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Gastronomy, Farm to Table

Next time you pick up your favorite food, take a moment to think about how that food got on our plate and who grew it.

Gastronomy is the study of the relationship between food and culture, the art of preparing and serving rich or delicate and appetizing food, the cooking styles of particular regions, and the science of good eating.” –


Oh, the power of words! Love this quote. It’s everything we want our food to be, from farm to table: Culturally connected. Selected/stored/prepared well. Served with care.

“Traditional food system work is a reality check; it helps to not forget where you come from and who you are. It makes sense to us.”

Earl Nowgesic, indigenous health leader, Canada

It’s not as often as it should be that we pause to think about regional differences in farming and food. When we go to a new restaurant and are excited to try the “global cuisine”, or we go to a new country and can’t wait to try the food, there’s a reason for that. There’s a reason a country and place are known for a type of food. Think about agriculture.

Here’s the deal – things are grown and raised where it makes the most sense to do so – it’s natural resource management. I live in Illinois. Not once have I seen a banana or pineapple farm. Why? Hello, winter. So this whole local food thing, from an agriculture perspective, takes on a very different meaning depending on where you live.

I was at the Farm Progress Show for a speaking engagement in 2019 (#sponsored), and one of my points on our panel with a chef and dietitian (me!) was that people are curious about their food in ways they weren’t before. Back in the day, more of us were living on farms and in direct day to day contact with agriculture. The journey of our food, fuel, and fiber was knowledge we literally grew up with.  We inherently knew, because we saw, that pretty much everything that is done on a farm (and ranch) is intentional.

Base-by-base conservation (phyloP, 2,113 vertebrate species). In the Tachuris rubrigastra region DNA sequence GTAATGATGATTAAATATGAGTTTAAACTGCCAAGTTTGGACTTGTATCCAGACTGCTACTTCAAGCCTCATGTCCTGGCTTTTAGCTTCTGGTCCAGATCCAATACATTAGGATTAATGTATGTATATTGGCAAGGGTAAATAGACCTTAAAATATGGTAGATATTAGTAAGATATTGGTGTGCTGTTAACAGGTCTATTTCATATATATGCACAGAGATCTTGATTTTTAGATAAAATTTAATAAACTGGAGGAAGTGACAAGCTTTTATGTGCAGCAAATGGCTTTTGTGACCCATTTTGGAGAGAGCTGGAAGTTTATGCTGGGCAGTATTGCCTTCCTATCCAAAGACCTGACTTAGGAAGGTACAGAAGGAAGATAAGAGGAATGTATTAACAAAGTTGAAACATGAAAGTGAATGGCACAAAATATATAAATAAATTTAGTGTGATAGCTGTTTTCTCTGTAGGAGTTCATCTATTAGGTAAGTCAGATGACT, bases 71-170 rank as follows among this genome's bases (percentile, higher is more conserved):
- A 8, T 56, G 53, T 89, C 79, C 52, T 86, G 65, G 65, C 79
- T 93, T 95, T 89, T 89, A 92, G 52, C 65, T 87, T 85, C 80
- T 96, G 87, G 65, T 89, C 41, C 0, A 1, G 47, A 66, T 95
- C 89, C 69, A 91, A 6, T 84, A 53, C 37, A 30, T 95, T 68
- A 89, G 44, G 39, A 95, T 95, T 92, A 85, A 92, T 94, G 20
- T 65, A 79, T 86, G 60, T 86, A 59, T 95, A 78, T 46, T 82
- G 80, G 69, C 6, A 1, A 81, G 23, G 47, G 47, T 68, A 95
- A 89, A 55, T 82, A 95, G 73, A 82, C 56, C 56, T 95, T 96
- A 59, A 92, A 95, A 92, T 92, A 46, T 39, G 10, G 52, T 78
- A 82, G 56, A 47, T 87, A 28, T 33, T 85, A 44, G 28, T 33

No farmer walks out their door randomly and starts doing things.

Farm life is challenging. It’s 24/7 all day every day.

Animals and crops need – and get – care around the clock.

Weather is unpredictable and impacts the health of people, animals, plants – all of it.

It takes money, time, patience, faith, hope, knowledge, collaboration, trust, demand for product – the list is long and this isn’t everything.

Think about it like this: local food comes from local farms and local farmers where it makes the most sense to raise and grow the food.

Transportation, refrigeration, how we store food – we have so many more tools in the toolbox to make this food journey much more cohesive and smart. That’s not to say there isn’t need to keep trying for better. This is why, in agriculture, you hear the phrase “continuous improvement”.

Barns have changed to be better homes for animals (warmer in winter, cooler in summer)

Storage of grains and crops has many more options.

How we feed animals continues to evolve and improve as animal nutrition experts continue to learn more and more about nutrition (like it does with people and nutrition research).

Technology has made it possible to pinpoint areas of fields that need fertilizer or other specialized attention to help manage how much is added to fields.

Cover crops are used to help with soil health.

Oh, the list is long about on farm productivity and advancement.

You want a career that calls to your inner computer geek AND your love of outdoors? Agriculture.

You want a career that changes lives and has the ability to support human life? Agriculture.

You want a career in fashion? Agriculture.

Sports is your thing? Agriculture.

You want to be a healthcare professional? Agriculture.

You want to be a chef? Agriculture.

I could go on, but you get the point. Agriculture makes food, fuel, and fiber possible.

Next time you pick up your favorite food, whatever that may be, take one moment to think about how that food got on our plates and who grew it. Pretty sure this will make you enjoy and appreciate it even more.

By Kim Kirchherr

I am a dietitian working in food and fiber (agriculture) through retail, addressing opportunities to make things better for people and planet.